Through the Lens with Dr. Gordon Menzies Part 1 - Fundamentals, Factory Pollution and Environmental Economics
Geoff Miller - Politics and Economics
In our interview series, Through the Lens, we seek the foresight of experts on various issues to shed clarity on the muddy waters of our climate-changed future. What does science tell us? What can’t science tell us?
This week we turn to Dr. Gordon Menzies, Associate Professor of Economics at The University of Technology Sydney and recent author of Western Fundamentalism. Having created the subject Economics of the Environment at UTS to expose students to the indisputable overlap of economy and climate, I thought Dr. Menzies might shed some light on the uncertainties of our climate-changed future.
Having completed his doctorate in Economics at Oxford and joined the infamous Oxford Union student debating society, Dr Menzies is uniquely positioned to offer perspective on the three fundamental beliefs of Western Society; democracy, free market liberalism and sexual freedom. As we face the complexities of a climate-changed future, these fundamentals and their ensuing skepticism, is coming to the forefront of public discussion. In Western Fundamentalism, Dr Menzies explores the intricacies of these fundamentals and provides fascinating insights into how these fundamentals appear in our everyday life.
Can a free market economy successfully transition from fossil fuel powered energy systems to a renewable energy system? Exactly how democratic are Western governments in 2020 and how does that impact environmental policy?
For answers and insights into our climate-changed future, we thought it best to ask.
Our Ideal Environmental Future, According to Dr. Menzies
As discussed in his book, the values we bring as we address environmental problems have profound implications for society. While it may be good for the environment to see humankind as simply another animal, this is an example of what Jean-Paul Sartre calls 'bad faith'. So much of what we value in human society is unique and differs from the animal world. To continue with our notions of being human yet assert in an unqualified way that we are 'just another animal' is to court profound and unwelcome changes, or to live with the lack of integrity Sartre talked about.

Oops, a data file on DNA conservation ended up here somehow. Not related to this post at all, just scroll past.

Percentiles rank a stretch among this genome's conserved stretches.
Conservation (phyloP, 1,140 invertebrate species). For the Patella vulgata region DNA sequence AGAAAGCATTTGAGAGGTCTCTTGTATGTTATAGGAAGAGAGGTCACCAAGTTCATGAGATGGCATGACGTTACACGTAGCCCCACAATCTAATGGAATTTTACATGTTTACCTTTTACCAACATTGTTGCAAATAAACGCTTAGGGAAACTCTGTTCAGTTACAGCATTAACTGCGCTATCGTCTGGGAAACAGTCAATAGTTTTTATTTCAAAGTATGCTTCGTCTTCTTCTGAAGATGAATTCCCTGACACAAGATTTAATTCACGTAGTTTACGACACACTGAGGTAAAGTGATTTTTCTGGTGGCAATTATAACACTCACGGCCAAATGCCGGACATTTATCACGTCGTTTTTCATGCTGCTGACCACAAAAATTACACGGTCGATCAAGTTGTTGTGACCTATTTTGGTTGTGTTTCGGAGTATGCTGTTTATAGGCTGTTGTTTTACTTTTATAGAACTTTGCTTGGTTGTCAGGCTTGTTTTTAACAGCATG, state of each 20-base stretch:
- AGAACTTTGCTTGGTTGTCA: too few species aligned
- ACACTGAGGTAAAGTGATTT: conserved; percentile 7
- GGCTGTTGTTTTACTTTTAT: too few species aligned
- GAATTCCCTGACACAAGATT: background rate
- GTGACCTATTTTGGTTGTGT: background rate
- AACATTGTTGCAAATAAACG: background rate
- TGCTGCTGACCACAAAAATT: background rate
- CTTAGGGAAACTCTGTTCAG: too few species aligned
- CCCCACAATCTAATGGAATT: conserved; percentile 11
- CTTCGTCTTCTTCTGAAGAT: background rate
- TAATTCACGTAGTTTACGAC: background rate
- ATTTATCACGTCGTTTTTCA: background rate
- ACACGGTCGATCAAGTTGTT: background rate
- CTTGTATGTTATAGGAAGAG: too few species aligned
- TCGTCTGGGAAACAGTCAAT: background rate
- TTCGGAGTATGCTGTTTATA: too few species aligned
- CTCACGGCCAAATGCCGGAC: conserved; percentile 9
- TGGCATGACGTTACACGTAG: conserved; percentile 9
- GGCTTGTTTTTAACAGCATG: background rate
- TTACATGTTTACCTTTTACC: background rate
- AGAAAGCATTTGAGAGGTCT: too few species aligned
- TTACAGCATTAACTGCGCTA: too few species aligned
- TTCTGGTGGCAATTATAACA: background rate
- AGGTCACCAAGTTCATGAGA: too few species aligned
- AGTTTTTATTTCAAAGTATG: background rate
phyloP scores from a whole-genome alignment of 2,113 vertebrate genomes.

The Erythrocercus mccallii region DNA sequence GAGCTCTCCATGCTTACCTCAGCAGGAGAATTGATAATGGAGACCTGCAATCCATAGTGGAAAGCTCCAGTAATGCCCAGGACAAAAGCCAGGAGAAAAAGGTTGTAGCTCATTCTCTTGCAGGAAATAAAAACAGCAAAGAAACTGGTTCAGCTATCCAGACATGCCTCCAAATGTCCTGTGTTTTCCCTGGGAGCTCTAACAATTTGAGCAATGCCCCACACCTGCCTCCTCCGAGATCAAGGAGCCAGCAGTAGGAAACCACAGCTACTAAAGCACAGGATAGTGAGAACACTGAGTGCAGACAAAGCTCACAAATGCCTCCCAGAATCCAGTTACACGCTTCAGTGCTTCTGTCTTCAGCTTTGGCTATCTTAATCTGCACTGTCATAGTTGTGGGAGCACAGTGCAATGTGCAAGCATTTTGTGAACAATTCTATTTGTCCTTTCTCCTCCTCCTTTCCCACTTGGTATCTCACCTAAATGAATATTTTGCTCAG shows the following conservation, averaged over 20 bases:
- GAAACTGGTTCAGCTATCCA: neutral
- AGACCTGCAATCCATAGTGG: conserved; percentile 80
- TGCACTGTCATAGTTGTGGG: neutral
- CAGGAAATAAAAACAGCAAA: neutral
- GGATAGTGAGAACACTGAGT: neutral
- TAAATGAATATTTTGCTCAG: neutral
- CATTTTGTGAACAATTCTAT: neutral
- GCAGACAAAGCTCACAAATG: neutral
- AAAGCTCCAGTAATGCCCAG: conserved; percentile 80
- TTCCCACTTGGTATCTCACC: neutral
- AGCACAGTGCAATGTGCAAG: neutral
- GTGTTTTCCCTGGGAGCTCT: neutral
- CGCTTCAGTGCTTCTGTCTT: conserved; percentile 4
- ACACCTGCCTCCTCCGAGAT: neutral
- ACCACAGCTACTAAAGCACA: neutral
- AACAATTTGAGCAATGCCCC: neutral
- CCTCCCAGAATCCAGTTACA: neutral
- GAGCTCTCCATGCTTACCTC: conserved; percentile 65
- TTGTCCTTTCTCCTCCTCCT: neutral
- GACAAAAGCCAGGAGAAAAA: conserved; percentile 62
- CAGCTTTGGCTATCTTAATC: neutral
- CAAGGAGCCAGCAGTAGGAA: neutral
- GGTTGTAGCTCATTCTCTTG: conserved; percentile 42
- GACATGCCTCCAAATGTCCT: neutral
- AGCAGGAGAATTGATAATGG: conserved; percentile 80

In regards to the politics of climate change, Dr. Menzies hopes for the best case scenario of holding the temperature increase to just 1.5 degrees. For a greater than 65% chance, this would necessitate a gradual reduction in emissions over two decades or business as usual for one followed but a cut to zero emissions. Dr Menzies hopes that coordinated, effective government policy can drive emissions down, yet whether it will be enough to limit the temperature increase to 1.5 degrees, remains to be seen.
And finally, ever the optimist, Dr. Menzies hopes to look back on the world's response to climate change seeing the best of science applied to the issue. In the same way we mere mortals marvel at medical technology, Dr. Menzies hopes to marvel at the power of science in fighting this crisis.
The Economics of Pollution and Consumption
While the common assumption may be that environment and economics are fundamentally incompatible, one field of Dr. Menzies expertise lies in the intersection of environmental and economic objectives. Having recently witnessed US Retail Sales plunge a record 16.4% in April 2020, I thought it time to better understand the economics behind consumption and pollution. As Alexander Barnstone has covered previously, material consumerism is an environmental threat at present. Any future success in environmental conservation will likely need to address policy options to reduce the environmental damage of material consumption.